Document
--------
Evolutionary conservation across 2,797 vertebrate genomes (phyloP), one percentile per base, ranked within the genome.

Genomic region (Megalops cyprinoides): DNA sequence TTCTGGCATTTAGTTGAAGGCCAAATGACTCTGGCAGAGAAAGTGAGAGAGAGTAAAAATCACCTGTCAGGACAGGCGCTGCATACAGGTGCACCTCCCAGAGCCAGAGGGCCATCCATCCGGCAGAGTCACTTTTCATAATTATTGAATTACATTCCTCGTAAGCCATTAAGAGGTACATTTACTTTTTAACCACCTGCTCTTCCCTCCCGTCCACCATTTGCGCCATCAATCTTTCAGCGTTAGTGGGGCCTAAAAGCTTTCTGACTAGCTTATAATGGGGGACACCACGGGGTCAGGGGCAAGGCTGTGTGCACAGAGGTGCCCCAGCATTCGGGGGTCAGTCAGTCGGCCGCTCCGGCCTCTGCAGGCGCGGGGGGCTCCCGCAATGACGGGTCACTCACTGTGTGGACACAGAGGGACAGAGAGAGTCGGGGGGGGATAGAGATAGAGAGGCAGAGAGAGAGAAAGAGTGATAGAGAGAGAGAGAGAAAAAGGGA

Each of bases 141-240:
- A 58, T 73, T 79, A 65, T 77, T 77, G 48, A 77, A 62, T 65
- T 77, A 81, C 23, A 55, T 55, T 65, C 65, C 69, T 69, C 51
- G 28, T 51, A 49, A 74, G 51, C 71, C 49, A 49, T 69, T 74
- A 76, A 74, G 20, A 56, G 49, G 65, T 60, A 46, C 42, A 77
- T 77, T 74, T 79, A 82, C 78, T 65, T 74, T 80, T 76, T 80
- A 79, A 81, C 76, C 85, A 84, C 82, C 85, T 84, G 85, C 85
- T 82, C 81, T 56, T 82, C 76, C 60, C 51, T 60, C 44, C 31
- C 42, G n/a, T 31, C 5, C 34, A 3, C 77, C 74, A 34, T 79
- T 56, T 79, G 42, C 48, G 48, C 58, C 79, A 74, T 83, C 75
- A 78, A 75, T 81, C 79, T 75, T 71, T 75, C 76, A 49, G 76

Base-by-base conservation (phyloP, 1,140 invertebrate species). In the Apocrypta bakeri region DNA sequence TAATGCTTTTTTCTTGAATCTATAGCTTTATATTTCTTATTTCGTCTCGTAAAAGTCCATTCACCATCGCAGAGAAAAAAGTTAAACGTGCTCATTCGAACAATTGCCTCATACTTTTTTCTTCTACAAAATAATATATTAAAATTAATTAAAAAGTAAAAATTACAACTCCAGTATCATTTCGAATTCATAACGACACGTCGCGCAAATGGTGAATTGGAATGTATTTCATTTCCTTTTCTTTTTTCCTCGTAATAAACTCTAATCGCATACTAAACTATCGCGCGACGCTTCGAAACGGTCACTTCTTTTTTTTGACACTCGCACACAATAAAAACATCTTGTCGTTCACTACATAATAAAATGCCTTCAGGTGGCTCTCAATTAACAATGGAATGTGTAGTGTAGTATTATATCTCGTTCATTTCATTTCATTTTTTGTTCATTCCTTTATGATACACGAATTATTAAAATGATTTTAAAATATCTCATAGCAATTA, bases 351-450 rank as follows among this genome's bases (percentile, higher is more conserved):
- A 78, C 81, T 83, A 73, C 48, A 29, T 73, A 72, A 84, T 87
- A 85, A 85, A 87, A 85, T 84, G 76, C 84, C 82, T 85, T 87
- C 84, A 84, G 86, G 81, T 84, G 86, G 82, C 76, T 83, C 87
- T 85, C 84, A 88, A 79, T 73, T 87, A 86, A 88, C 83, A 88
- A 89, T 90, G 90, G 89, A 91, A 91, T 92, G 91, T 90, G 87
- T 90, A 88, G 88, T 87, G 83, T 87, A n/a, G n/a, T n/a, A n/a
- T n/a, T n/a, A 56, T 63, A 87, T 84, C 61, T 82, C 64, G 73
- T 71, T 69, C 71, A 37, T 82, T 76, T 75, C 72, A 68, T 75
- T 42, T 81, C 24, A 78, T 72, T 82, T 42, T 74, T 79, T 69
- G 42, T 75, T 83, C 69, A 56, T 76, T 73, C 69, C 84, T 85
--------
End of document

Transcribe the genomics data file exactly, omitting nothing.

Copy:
Evolutionary conservation across 2,797 vertebrate genomes (phyloP), one percentile per base, ranked within the genome.

Genomic region (Megalops cyprinoides): DNA sequence TTCTGGCATTTAGTTGAAGGCCAAATGACTCTGGCAGAGAAAGTGAGAGAGAGTAAAAATCACCTGTCAGGACAGGCGCTGCATACAGGTGCACCTCCCAGAGCCAGAGGGCCATCCATCCGGCAGAGTCACTTTTCATAATTATTGAATTACATTCCTCGTAAGCCATTAAGAGGTACATTTACTTTTTAACCACCTGCTCTTCCCTCCCGTCCACCATTTGCGCCATCAATCTTTCAGCGTTAGTGGGGCCTAAAAGCTTTCTGACTAGCTTATAATGGGGGACACCACGGGGTCAGGGGCAAGGCTGTGTGCACAGAGGTGCCCCAGCATTCGGGGGTCAGTCAGTCGGCCGCTCCGGCCTCTGCAGGCGCGGGGGGCTCCCGCAATGACGGGTCACTCACTGTGTGGACACAGAGGGACAGAGAGAGTCGGGGGGGGATAGAGATAGAGAGGCAGAGAGAGAGAAAGAGTGATAGAGAGAGAGAGAGAAAAAGGGA

Each of bases 141-240:
- A 58, T 73, T 79, A 65, T 77, T 77, G 48, A 77, A 62, T 65
- T 77, A 81, C 23, A 55, T 55, T 65, C 65, C 69, T 69, C 51
- G 28, T 51, A 49, A 74, G 51, C 71, C 49, A 49, T 69, T 74
- A 76, A 74, G 20, A 56, G 49, G 65, T 60, A 46, C 42, A 77
- T 77, T 74, T 79, A 82, C 78, T 65, T 74, T 80, T 76, T 80
- A 79, A 81, C 76, C 85, A 84, C 82, C 85, T 84, G 85, C 85
- T 82, C 81, T 56, T 82, C 76, C 60, C 51, T 60, C 44, C 31
- C 42, G n/a, T 31, C 5, C 34, A 3, C 77, C 74, A 34, T 79
- T 56, T 79, G 42, C 48, G 48, C 58, C 79, A 74, T 83, C 75
- A 78, A 75, T 81, C 79, T 75, T 71, T 75, C 76, A 49, G 76

Base-by-base conservation (phyloP, 1,140 invertebrate species). In the Apocrypta bakeri region DNA sequence TAATGCTTTTTTCTTGAATCTATAGCTTTATATTTCTTATTTCGTCTCGTAAAAGTCCATTCACCATCGCAGAGAAAAAAGTTAAACGTGCTCATTCGAACAATTGCCTCATACTTTTTTCTTCTACAAAATAATATATTAAAATTAATTAAAAAGTAAAAATTACAACTCCAGTATCATTTCGAATTCATAACGACACGTCGCGCAAATGGTGAATTGGAATGTATTTCATTTCCTTTTCTTTTTTCCTCGTAATAAACTCTAATCGCATACTAAACTATCGCGCGACGCTTCGAAACGGTCACTTCTTTTTTTTGACACTCGCACACAATAAAAACATCTTGTCGTTCACTACATAATAAAATGCCTTCAGGTGGCTCTCAATTAACAATGGAATGTGTAGTGTAGTATTATATCTCGTTCATTTCATTTCATTTTTTGTTCATTCCTTTATGATACACGAATTATTAAAATGATTTTAAAATATCTCATAGCAATTA, bases 351-450 rank as follows among this genome's bases (percentile, higher is more conserved):
- A 78, C 81, T 83, A 73, C 48, A 29, T 73, A 72, A 84, T 87
- A 85, A 85, A 87, A 85, T 84, G 76, C 84, C 82, T 85, T 87
- C 84, A 84, G 86, G 81, T 84, G 86, G 82, C 76, T 83, C 87
- T 85, C 84, A 88, A 79, T 73, T 87, A 86, A 88, C 83, A 88
- A 89, T 90, G 90, G 89, A 91, A 91, T 92, G 91, T 90, G 87
- T 90, A 88, G 88, T 87, G 83, T 87, A n/a, G n/a, T n/a, A n/a
- T n/a, T n/a, A 56, T 63, A 87, T 84, C 61, T 82, C 64, G 73
- T 71, T 69, C 71, A 37, T 82, T 76, T 75, C 72, A 68, T 75
- T 42, T 81, C 24, A 78, T 72, T 82, T 42, T 74, T 79, T 69
- G 42, T 75, T 83, C 69, A 56, T 76, T 73, C 69, C 84, T 85